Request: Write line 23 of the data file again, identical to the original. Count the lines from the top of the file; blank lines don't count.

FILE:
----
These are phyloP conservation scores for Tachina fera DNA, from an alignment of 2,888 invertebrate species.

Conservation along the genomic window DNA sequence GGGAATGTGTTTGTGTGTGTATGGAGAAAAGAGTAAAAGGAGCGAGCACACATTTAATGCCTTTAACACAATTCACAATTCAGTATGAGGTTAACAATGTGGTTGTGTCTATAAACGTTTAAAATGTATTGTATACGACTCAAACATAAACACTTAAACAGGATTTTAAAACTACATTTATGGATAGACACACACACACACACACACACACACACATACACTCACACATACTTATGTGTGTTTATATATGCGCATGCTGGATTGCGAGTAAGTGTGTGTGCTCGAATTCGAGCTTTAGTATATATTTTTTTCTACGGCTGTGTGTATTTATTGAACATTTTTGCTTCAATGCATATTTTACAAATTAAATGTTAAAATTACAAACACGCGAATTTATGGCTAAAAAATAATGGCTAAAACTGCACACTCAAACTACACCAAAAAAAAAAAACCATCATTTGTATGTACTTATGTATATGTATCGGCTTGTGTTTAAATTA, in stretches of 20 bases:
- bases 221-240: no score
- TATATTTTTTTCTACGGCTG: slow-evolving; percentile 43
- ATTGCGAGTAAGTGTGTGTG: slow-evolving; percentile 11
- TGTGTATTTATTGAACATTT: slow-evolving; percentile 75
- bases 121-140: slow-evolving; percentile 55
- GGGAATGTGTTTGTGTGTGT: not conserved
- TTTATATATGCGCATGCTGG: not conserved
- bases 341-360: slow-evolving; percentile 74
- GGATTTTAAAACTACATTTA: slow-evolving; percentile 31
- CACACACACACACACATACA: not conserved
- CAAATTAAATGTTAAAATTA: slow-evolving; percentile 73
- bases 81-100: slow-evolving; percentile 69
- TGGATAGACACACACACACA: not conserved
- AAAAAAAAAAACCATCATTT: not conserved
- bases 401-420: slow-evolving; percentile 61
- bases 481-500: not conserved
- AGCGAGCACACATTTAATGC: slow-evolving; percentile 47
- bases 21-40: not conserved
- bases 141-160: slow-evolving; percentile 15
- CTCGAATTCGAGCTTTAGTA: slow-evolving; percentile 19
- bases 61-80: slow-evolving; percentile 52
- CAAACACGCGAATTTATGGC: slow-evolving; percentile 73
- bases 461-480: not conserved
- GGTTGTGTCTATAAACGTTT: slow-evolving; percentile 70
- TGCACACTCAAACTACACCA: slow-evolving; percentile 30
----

- bases 61-80: slow-evolving; percentile 52